Artist Brian Molanphy has been working primarily in ceramics throughout his two-decade career, but the issues that he explores through this material are the conceptual and physical concerns of sculpture.  For his Nasher Public installation, titled Silent Partner, Molanphy brings together a variety of series of ceramics made over the past eight years in an innovative installation that occupies the floor and the wall—territory not typically associated with presentations of ceramics—examining the varied ways one defines space, both within the ceramics themselves as well as the space of the gallery.  Molanphy will make drawings on the glass façade of the gallery on July 24 and August 7, further mediating and changing the visitor’s experience of the space.

Nasher Public: Cameron Schoepp

at the Nasher

June 24 - July 18, 2021

For the past two decades, Cameron Schoepp has made work that compels viewers to reconsider the familiar.  Whether sculptural forms drawn from everyday life, likes hats, benches, or rugs, Schoepp’s treatment raises them from their utilitarian reference points to objects of esthetic and philosophical consideration.  He often combines and arranges these so that they create spaces of their own, a new kind of space that obliges one to consider it, and one’s own presence, on different terms.

Nasher Public: Paul Winker

at 3708 Lexington Avenue

June 25 - December 31, 2021

For Nasher Public, painter Paul Winker has made his first sculpture, Untitled (Shroud), using much the same process he follows for his paintings.  Winker’s paintings start with drawings he makes with his finger on a computer touch pad.  These unpremeditated gestures take on an awkward precision in the computer.  They are slightly wonky, akin to the simplicity of finger painting, but with a more precise edge as the computer translates the touch of his fingermarks.  These computer-mediated finger drawings then become sources for his paintings, which he paints the traditional way with brush on canvas.  The Nasher Public commission gave Winker the opportunity to manifest one of his painted shapes in three dimensions.  Rather than painting the form on a squared canvas, he produced the wavy rectangle as a free-standing sculptural form, using much the same materials and techniques as his paintings, but adapting them to outdoor display with the technical advice of renowned Dallas architect, Gary Cunningham.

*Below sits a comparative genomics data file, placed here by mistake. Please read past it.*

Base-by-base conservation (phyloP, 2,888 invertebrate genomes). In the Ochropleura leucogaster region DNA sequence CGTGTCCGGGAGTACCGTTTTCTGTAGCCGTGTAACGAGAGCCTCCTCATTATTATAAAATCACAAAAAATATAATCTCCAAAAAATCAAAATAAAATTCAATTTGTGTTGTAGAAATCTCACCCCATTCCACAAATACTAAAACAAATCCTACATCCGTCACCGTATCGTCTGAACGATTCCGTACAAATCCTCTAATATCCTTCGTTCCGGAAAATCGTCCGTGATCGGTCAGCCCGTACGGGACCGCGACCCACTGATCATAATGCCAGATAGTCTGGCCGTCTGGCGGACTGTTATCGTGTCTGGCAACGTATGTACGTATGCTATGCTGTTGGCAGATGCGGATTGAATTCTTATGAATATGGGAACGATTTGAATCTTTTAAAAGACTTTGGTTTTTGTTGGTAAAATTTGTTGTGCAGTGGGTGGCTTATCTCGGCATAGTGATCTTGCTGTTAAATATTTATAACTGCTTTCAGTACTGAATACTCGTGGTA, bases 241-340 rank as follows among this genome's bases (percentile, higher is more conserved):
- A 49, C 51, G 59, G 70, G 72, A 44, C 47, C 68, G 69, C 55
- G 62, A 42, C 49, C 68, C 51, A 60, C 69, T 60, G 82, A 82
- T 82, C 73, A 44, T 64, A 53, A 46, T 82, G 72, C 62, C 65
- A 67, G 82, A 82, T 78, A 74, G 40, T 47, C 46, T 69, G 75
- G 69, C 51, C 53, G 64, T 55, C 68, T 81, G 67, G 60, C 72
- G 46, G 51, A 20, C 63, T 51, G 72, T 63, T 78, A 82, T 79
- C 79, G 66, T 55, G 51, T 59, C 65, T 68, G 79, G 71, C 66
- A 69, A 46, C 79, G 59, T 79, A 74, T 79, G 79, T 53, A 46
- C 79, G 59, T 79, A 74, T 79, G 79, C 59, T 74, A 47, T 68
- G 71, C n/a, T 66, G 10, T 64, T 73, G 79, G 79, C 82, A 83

Nasher Public: Lauren Cross

at For Oak Cliff, 907 E. Ledbetter Drive

June 19, 2021 - June 30, 2022

For her Nasher Public installation at For Oak Cliff, A Moment of Silence / Let Freedom Ring, Lauren Cross takes as inspiration the announcement of the abolition of slavery in Galveston, Texas, June 19, 1865, two and half years after President Abraham Lincoln signed the Emancipation Proclamation.  The spot at which slaves in Texas were formally informed of their freedom is now a parking lot, its significance indicated by a simple historical marker near a bench and a few trees.  The simple and understated marking of the site belittles its historical importance yet is consistent with the way the lives of African Americans in the United States have been overlooked and underappreciated.  For Cross, it also signifies the starting point of a journey that continues to this day.

Nasher Public: Jer'Lisa Devezin

at the Nasher

May 27 - June 20, 2021

Jer’Lisa Devezin’s soft sculpture titled Beaucoup Shive / Madam C.J. Walker ain’t got nothin’ on me comprises millions of strands of discarded, found, and discounted synthetic and human hair in a towering monument to Black people and the residue they leave behind.

Image announcing Nasher Public: Jer'Lisa Devezin

Nasher Public: Artstillery

at Lone Star Missionary Baptist Church, 323 West Main Street

June 18, 2021 - December 31, 2022